Physiological Problems


Most of the problems trees and shrubs suffer from are the direct result of mans’ intervention.  Recognizing these problems takes a trained tree expert with years of experience.

Trees that have been affected by physiological problems are often mis-diagnosed as insect or disease decline.  The true source usually comes from more man made issues.

Insect and disease are most often the result of poor plant selection, insufficient drainage, water logged soils, compacted soils, poor planting practices, such as planting too high or too low.  Other physiological problems can include drought damage, construction damage, frost damage and clay soils and includes adverse weather conditions such as Polar Vortex vs. extreme temperature fluctuations.  Reactions to cool and cold temperatures are referred to as Cold Tolerance.  The tolerance of living tree cells to dehydration and ice crystal formation is termed Hardened.  Cold Tolerance and Hardening are greatly decreased when warm days are interspersed with cold days.

Temperature extremes that fluctuate from cold to warm can destroy hardening in the middle of winter, making trees vulnerable to cold damage.  Extreme cold temps affect different parts of the tree.  A good example would be by observing the damage caused by trees that have had their roots frozen in soil, while the tops are in non-frozen temperatures above ground.  Those tree tops will be damaged by excessive water loss, known as winter burn or drying.

The Polar Vortex pattern that occurred over the past winter will be revealing its damage this coming spring.  You can help your trees and shrubs to recover by feeding and invigorating at the proper times.

Pest and disease pathogens recognize weakness and attack.  Many landscapes are re-planted over and over again, making the same mistakes that caused the decline of the previous plants that failed.

Knowing what goes where and how to properly prepare and adjust a specific landscape site takes a Certified Arborist.  Arbortech can put your landscape dream off on the correct path.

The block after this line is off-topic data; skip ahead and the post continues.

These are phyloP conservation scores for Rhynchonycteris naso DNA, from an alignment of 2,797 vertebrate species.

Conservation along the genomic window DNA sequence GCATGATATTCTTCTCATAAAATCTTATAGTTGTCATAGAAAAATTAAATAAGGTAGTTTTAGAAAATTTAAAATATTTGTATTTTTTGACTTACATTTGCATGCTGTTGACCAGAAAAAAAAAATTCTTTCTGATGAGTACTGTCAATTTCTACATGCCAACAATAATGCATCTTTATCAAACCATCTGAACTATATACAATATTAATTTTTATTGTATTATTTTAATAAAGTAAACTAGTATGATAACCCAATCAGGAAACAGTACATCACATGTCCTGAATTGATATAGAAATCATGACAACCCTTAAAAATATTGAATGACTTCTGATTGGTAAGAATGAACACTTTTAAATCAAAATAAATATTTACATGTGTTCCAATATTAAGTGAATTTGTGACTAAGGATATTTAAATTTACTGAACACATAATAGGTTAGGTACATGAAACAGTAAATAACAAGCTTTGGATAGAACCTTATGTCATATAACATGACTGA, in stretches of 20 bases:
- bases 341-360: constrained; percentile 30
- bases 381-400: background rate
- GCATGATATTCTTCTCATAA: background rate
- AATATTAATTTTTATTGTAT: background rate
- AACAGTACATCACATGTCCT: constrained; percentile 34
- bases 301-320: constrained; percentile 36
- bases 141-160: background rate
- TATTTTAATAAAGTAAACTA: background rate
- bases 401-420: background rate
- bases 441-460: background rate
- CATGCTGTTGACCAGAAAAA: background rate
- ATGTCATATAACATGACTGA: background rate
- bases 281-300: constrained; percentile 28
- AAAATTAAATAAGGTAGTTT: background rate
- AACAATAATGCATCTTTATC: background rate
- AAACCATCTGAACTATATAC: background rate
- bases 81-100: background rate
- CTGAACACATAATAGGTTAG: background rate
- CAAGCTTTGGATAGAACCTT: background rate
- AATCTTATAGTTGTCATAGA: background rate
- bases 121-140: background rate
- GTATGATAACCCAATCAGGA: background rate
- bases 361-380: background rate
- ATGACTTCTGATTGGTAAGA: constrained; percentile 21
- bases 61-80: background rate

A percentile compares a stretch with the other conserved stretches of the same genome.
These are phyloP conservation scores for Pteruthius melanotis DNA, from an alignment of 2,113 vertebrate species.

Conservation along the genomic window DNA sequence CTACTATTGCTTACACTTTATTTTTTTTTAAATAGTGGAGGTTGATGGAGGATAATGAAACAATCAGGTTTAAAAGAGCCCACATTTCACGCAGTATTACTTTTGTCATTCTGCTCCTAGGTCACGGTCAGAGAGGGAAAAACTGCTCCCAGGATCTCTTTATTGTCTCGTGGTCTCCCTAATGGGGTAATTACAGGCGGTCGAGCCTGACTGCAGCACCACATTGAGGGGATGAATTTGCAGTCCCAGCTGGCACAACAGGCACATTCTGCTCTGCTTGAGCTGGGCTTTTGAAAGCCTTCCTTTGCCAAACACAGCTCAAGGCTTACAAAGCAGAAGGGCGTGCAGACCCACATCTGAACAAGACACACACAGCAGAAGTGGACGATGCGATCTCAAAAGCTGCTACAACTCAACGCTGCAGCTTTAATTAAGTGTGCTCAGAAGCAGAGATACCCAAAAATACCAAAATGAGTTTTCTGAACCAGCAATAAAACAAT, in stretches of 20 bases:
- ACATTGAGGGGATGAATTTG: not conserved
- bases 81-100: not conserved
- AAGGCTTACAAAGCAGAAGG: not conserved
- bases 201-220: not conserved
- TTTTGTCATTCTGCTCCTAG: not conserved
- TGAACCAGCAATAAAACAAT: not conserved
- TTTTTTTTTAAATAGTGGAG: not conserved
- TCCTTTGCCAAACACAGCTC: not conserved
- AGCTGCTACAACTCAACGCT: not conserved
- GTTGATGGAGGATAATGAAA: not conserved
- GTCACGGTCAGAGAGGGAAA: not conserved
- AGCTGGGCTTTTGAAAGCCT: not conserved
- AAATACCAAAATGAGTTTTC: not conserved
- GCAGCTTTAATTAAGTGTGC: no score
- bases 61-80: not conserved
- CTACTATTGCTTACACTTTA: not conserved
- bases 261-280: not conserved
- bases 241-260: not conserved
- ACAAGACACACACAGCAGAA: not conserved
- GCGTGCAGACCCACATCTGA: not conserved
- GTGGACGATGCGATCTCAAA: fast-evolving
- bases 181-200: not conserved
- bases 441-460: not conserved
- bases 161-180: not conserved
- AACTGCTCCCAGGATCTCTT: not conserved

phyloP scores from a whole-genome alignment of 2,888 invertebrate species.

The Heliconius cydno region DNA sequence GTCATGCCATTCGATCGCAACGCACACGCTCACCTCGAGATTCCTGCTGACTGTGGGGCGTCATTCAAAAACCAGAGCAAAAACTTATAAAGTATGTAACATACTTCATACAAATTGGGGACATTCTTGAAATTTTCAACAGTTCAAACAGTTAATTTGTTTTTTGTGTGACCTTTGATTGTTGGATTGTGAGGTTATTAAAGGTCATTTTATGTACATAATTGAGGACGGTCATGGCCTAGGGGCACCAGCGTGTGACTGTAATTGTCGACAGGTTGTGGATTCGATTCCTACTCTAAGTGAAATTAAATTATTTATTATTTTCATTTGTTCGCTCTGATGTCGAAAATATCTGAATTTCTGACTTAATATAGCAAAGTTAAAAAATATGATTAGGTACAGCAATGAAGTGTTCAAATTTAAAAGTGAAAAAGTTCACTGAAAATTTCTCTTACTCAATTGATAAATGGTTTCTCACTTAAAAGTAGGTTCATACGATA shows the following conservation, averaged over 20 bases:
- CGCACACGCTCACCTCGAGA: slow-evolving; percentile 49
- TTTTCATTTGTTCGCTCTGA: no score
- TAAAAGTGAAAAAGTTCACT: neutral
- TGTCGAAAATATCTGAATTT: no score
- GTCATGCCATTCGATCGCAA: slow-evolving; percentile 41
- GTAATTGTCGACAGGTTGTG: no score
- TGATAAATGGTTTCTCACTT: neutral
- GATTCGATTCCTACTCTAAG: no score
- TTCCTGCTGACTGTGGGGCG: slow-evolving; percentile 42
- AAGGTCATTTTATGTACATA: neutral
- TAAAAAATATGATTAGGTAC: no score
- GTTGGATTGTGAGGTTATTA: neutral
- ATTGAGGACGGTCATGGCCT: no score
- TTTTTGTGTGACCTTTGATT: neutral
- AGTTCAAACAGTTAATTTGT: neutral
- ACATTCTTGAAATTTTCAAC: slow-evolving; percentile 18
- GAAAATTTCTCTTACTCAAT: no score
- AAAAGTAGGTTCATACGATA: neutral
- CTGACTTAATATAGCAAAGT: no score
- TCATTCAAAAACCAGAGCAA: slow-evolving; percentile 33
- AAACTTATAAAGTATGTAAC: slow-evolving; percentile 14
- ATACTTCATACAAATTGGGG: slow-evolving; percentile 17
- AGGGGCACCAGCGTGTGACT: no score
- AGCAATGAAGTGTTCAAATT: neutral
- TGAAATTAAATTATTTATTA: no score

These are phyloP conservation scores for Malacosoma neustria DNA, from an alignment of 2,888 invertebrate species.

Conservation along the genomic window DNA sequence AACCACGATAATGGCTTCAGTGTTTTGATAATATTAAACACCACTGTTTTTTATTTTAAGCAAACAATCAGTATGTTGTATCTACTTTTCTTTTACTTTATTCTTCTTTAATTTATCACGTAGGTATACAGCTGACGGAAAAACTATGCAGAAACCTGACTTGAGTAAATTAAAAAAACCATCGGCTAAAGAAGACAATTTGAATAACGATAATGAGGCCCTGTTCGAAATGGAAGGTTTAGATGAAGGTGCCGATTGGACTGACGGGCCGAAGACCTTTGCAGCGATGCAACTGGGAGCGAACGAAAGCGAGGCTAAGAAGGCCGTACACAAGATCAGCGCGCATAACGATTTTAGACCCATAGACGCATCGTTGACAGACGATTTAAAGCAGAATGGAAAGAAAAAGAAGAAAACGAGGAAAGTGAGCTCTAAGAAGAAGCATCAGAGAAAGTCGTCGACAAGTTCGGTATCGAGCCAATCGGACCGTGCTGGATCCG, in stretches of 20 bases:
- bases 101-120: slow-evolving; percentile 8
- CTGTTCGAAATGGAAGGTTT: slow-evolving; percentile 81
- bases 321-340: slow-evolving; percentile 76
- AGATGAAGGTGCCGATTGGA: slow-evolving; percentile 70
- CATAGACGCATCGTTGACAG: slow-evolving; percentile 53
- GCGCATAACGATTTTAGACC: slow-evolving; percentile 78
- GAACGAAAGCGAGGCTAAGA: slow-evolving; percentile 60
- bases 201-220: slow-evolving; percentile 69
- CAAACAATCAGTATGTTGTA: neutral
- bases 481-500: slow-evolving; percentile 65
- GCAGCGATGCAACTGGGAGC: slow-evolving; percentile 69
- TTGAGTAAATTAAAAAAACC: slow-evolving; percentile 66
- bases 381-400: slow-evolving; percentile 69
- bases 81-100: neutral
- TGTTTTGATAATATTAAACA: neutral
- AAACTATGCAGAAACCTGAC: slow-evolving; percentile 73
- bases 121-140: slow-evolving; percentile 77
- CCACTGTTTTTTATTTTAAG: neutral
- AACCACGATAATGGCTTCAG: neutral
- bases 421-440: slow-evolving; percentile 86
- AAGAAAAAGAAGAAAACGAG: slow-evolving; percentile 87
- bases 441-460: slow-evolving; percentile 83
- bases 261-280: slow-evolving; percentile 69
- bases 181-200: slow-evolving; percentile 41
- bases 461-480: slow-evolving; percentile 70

tree burls

Burls are interesting wart like growths that can grow on trunks of trees both above and below ground. The causal factors of Burls in not well known, but is considered by most to be the result of an infection caused by insect, disease or environmental stresses. Many feel this hyper-stimulated cambial growth is a trees method to isolate or contain injury.

tree burls1

Can my tree be harmed by a Burl?

Sometimes yes. Sometimes no. Many trees with Burls can live for many many years while others may find Burls that interfere with structural concerns and cause trees to break apart.

What can I do if my tree has a Burl?

If you have a Burl on your tree it should be examined by a professional to determine if removal is necessary. Proper tree maintenance can make Burls less of a problem. Burls can be removed if located on prune-able branches or limbs using proper pruning methods.

Usually Burls of size on main trunks would leave too large a wound if removed.

Burl wood is interesting wood to work with and sought after my artists, sculptors, furniture makers, etc. Popular Burl wood can come from Walnut, Buckeye, Redwood, Maple, Bald Cypress and other species.

Burls are somewhat “blinded by the light!”

Burls are among the most interesting, different, mysterious and misunderstood livings things in nature that one may find. Some arborists believe Burls may serve the purpose of isolating or containing an injury, possible a type of compartmentalization.

burl wood slab

Whenever I see a Burl, I always think of the song lyrics from Manfred Mann’s Earth Band, Blinded by the Light.” The lyrics “Little Earl E Burley” or a Little Hurly Burly, are also mysterious and misunderstood verbalizations used in the song known as “Mondegreens.” (mangled song lyrics misunderstood, misheard, and mispronounced) Interestingly Burls fall into a homogenous category such as a ‘Mondegreen.”

tree burl